Keeping up with the Joneses - special prison edition!

By Lou DiPietro  |   Thursday, March 12, 2009  |  Comments( 2 )

Jacksonville Jaguars
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Regardless of whether you love or hate NFL commissioner Roger Goodell for his hard-line stance on personal conduct policies, you may be about to see what he‘s really made of.

For those who missed it, Jacksonville Jaguars wide receiver Matt Jones was arrested earlier this week on contempt of court charges. Apparently, Jones -- who was arrested last July on a charge of cocaine possession -- violated the plea deal from his earlier arrest by testing positive for alcohol.

While this arrest is on a much lesser scale than, say, anything guys like Adam Jones and Michael Vick have done -- and certainly just as harmless (and stupid) as Plaxico Burress shooting himself -- it still brings up a question: Do we need to take Jones off our 2009 fantasy draft boards?

As “minor” as this incident may seem, precedent is there for Jones to be banished for possibly the entire season. Yeah, it was dumb; he admitted that he had a few beers while playing golf with his buddies, which seems like a harmless little detail -- unless you’re on probation, that is.

But Jones was suspended for three games in 2008 as a result of the original arrest, which technically makes him a second-time offender. And if the Pacman saga has taught us anything, it’s that Goodell hates recidivists.

While there is precedent there, you have to look at the situation. Matt Jones made a simple, stupid mistake, and he even admitted so. When standing in front of judge Debra Ann Gunn, Jones explained the situation and reminded her that he had been compliant with all the programs and policies that he had been ordered to adhere to.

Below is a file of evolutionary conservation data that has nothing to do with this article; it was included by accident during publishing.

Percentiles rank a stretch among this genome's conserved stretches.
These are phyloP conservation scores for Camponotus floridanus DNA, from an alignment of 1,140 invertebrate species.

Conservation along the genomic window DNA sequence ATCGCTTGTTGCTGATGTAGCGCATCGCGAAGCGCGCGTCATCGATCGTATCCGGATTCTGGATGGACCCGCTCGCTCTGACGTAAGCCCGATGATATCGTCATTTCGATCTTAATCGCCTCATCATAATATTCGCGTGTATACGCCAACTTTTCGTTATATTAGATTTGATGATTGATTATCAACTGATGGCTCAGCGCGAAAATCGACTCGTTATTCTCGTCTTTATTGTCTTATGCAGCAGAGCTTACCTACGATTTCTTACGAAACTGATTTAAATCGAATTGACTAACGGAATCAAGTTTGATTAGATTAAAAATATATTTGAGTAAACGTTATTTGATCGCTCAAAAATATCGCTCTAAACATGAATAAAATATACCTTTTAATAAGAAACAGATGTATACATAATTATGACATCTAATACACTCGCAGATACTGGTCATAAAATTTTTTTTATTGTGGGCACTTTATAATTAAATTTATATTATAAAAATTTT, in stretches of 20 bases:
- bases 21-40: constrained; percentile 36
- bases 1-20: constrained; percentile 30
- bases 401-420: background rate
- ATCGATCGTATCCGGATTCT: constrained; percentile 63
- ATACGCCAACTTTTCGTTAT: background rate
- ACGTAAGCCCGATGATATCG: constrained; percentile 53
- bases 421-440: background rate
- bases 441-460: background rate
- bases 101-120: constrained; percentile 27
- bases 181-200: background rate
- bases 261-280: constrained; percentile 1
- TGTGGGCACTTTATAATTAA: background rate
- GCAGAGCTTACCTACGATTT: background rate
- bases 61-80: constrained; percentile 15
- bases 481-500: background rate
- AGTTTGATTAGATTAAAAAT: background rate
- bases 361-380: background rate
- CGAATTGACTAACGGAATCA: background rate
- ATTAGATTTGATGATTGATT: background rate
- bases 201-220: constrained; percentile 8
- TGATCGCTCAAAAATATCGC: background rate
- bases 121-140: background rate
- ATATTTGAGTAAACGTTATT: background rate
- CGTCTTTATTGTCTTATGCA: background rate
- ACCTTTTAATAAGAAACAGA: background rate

Too bad, Matt.

According to prosecuting attorney Lisa Dennis, Gunn “wanted to emphasize that even having a beer was against the rules.” The judge gave Jones a choice between 10 days in jail or entering a six-week program at a residential rehab facility. Jones -- perhaps showing that he does want to be clean -- initially chose rehab, but he changed his mind after Gunn reminded him of what that could do to his career.

So, off to the clink he went; he’ll stay there until Sunday morning. Because he has a scheduled offseason body assessment in Jacksonville on Monday, and because he has been compliant, Gunn let him off with the half-sentence.

Nice story and all, but the question remains: Will Goodell care?

Again, it’s known that he hates recidivists, and while this whole situation indeed is minor compared to others, that’s never stopped Goodell. After all, while it did consider Jones’ appeal, the league upheld the three-game suspension originally leveled in October; that ended up costing the Jones the final three weeks of the 2008 season.

And now, because of one small transgression, Jones could miss a lot more time than that.

Even if Goodell is surprisingly light, the Jaguars may not be. Jones is in the final year of his rookie contract, so if they were to outright release him, their cap hit would be minimal. Jaguars general manager Gene Smith has been on a mission to rid Jacksonville of players with sketchy character, and after his second arrest on the same charge, Jones certainly seems to fit that bill.